Swedes famously love their space. And they have lots of it. A population of around 10 million is dispersed across a country twice the size of the UK. When the two metre rule was relaxed during the Covid pandemic, Swedes were said to be relieved to revert to their preferred social distancing of seven metres! With over 95,000 lakes, it is a country of big skies and vast forests, inhabited by wild bears, elk, moose, reindeer… and interesting people.
Meeting and talking with our excellent hosts in Sweden, I sensed an unusual mix of conformity, privacy and respect for communal values with a spirit of egalitarianism, individualism and innovation. Not only has this small nation produced Abba, IKEA, Spotify and Bjorn Borg, but I discovered that it was Swedes who invented the cell phone; GPS; the adjustable wrench; the computer mouse; paper cartons; dynamite – and safety matches.
In April 2023, I spent five days in Sweden for the G30 schools conference. It’s a lovely honour to fly the flag as one of three UK schools in membership of this international group of independent schools which includes educators from India, China, the US, Canada, Australia, South Africa and various European countries. The group enjoys fellowship, idea-sharing and exploring future trends in global education.
This time round, as well as gaining an insight into Swedish culture, we spent five days discussing and engaging with experts on global themes in education. As educationalists, and as parents, our overriding concern for schools is to provide the best possible educational experience and preparation for life. Top of the discussion agenda was the rapid development in Artificial Intelligence and what opportunities and challenges this entails for schools, for learners and teachers, for families. What does AI mean for the schools of the future? For the role of the teacher? The role of the learner? How might AI enhance (or threaten?) the extraordinary value of in-person learning in a full boarding school.
Back at school after the conference, I shared with colleagues and pupils some of my impressions of Sweden (and dodgy Swedish pronunciation) and the uniquely human skills that drive innovation – above all, curiosity. With AI innovation racing ahead at a phenomenal pace, pushing into new territory every day, it’s vital that we work out what human processes and values we want to prioritise, protect and preserve. We need the machines to free us to be more fully human. At Shrewsbury, we have started conversations with colleagues and pupils on how we keep pace with – and benefit from – this fast-changing digital world whilst holding strongly to the specialness of human interaction.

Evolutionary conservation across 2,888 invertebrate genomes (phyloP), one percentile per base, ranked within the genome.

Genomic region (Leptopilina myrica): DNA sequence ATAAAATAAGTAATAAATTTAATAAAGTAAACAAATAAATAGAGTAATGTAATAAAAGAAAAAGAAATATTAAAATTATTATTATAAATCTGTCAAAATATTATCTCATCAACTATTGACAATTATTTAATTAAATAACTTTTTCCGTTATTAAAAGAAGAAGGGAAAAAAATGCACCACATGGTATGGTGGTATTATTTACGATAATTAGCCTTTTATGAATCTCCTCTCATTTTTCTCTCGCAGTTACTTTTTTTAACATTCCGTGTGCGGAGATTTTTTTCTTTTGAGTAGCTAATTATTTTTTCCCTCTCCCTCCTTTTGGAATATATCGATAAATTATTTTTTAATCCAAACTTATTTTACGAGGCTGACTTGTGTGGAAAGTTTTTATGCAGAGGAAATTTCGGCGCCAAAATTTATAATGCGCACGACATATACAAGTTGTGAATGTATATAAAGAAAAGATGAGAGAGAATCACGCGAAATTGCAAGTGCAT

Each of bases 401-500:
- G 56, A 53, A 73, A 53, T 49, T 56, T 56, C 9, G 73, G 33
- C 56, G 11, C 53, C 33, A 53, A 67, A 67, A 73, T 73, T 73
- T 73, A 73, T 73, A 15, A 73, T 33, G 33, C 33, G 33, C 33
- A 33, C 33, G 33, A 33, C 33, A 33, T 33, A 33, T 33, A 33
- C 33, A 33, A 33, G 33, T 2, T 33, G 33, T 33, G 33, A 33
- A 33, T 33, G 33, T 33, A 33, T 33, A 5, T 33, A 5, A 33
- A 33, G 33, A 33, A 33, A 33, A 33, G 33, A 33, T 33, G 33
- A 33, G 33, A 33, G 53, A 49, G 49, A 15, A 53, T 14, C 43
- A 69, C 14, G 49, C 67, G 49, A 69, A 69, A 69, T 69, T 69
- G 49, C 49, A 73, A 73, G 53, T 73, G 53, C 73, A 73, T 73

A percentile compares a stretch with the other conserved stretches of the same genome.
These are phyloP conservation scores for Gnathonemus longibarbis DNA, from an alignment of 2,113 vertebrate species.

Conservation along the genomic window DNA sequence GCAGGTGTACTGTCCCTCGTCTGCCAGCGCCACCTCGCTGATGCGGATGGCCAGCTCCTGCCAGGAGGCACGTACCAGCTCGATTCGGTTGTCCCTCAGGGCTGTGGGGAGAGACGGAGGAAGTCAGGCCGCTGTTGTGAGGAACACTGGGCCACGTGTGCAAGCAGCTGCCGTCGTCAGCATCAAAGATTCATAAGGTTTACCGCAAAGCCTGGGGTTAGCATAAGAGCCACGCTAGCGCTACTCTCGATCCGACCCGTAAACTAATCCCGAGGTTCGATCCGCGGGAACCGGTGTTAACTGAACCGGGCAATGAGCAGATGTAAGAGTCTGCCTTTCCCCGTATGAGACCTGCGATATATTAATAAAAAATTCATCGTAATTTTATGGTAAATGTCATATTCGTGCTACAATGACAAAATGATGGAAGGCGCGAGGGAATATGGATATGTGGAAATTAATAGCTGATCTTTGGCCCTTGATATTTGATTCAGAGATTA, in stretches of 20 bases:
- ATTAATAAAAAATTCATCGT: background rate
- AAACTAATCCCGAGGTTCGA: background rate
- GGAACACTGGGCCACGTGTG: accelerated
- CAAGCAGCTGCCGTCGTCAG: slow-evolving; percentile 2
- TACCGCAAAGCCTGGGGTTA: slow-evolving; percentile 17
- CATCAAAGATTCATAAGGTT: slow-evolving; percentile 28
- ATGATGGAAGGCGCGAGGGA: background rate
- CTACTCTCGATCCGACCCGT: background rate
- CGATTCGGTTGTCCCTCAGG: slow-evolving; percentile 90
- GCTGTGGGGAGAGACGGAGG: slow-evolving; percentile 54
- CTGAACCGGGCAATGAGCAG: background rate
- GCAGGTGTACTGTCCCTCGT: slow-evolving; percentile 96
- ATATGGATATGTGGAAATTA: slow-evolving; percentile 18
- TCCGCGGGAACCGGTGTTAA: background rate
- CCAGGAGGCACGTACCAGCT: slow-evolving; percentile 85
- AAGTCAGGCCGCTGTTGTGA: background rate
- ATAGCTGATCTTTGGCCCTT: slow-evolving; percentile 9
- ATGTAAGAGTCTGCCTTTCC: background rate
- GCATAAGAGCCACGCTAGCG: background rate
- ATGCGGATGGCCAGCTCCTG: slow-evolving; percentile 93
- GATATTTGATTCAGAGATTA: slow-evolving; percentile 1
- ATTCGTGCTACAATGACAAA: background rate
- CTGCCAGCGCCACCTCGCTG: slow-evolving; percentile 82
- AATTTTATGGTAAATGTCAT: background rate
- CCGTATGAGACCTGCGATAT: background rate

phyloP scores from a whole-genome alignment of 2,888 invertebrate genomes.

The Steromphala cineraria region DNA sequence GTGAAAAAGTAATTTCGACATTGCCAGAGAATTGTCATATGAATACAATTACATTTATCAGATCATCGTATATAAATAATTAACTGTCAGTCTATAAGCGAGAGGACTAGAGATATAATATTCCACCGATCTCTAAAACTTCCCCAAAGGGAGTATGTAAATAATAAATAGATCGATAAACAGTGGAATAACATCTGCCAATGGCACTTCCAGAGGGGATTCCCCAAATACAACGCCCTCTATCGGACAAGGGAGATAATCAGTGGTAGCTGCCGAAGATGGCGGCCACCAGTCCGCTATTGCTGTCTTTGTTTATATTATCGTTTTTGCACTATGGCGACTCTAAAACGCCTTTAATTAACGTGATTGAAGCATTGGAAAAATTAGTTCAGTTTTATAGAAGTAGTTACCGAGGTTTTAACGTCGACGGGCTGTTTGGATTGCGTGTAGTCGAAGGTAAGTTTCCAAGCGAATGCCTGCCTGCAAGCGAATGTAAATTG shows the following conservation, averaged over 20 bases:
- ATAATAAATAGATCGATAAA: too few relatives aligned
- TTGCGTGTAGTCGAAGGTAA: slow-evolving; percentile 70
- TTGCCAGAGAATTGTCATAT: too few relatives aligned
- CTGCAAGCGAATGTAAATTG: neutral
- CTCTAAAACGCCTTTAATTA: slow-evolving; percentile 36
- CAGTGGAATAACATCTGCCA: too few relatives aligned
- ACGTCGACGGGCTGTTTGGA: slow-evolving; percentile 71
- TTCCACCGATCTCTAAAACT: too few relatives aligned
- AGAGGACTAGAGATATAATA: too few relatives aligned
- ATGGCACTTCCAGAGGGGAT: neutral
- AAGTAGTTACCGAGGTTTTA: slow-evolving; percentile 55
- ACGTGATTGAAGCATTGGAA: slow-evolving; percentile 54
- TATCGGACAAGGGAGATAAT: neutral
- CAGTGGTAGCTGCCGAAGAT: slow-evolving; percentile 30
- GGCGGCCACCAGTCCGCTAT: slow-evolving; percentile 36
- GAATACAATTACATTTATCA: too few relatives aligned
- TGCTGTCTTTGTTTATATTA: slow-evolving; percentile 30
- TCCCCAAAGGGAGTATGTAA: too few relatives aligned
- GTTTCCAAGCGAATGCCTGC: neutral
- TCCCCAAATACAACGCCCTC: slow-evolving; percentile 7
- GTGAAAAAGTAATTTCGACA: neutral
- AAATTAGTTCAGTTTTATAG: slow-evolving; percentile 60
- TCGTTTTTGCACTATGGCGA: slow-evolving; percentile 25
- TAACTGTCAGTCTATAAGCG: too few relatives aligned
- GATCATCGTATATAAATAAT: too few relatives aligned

The Swedes are said to embrace the concept of ‘Lagom’. This involves a habit of moderation; the avoidance of extremes – what we might call the Goldilocks principle. Or (if you prefer higher brow references) Aristotle’s Golden Mean or the Middle Way of the Buddhist Dharma. We live in times of increasing polarisation in the media and public narratives. Boo to this! Hooray to that!
Human beings contain multitudes and our identities are complicated. The ability to listen and hold a variety of ideas in tension – these are vital high order skills. In fast-moving times, when so many things trigger outrage and blame, it is important to have the presence of mind to pause. To find space to consider our thoughts and check where we stand. Most things in life are nuanced, complex, subtle.
Which brings me to another striking feature of Swedish culture. Fika. This is the delightful custom of making time for a coffee and a treat with friends. Daily. Or even several times a day. This habit brings people together in a shared pause. It reinforces bonds; lifts moods and aids perspective. And fuels the phenomenal coffee and confectionary industries in Sweden!
Taking time to pause is important on a human level. It is also important – at the risk of sounding high-minded – important on the level of civilisation. Just because we can do something, for example with technology, doesn’t mean we necessarily should. Fika needs to be built into our rapidly-moving conversations on AI. We need time and space to deliberate.
That said, I am excited and optimistic about the future of education. Especially whole person education in our seven day boarding model. We know that the ‘power skills’ (sometimes called soft skills) our children develop transcend digital simulation (so far). Persuasion, creativity, curiosity, collaboration, emotional intelligence, adaptability. And we know the power of our fully human values to guide our intention and action. No human community does this better, in my opinion, than the British full boarding school. And so, onwards we go!
Education is all about travelling from childhood to adulthood: and enjoying the serious fun of this journey. As they grow, we need our children to appreciate nuance; to take their time to form and challenge viewpoints; to have principles but avoid being strident or – as they might say – ‘judgey’. Most of all, we need them to think for themselves, rather than sponge up the norms of the echo chamber. We need them to be critical and reflective, rather than parroting the views of their algorithms.
Being true to ourselves is important, but so is belonging to something bigger – and accepting that this communality sometimes means compromise. Having a cause and caring about things – this is important; but so is the ability to detach and keep some perspective. For this, we need to allow ourselves space.
To aid this gentle cycle of connection, detachment and re-connection, I’ll be trying hard to channel my newly-discovered, inner Swede. Whatever the pace of change, whatever the issue of the moment, there should always be a space and time for Lagom and Fika.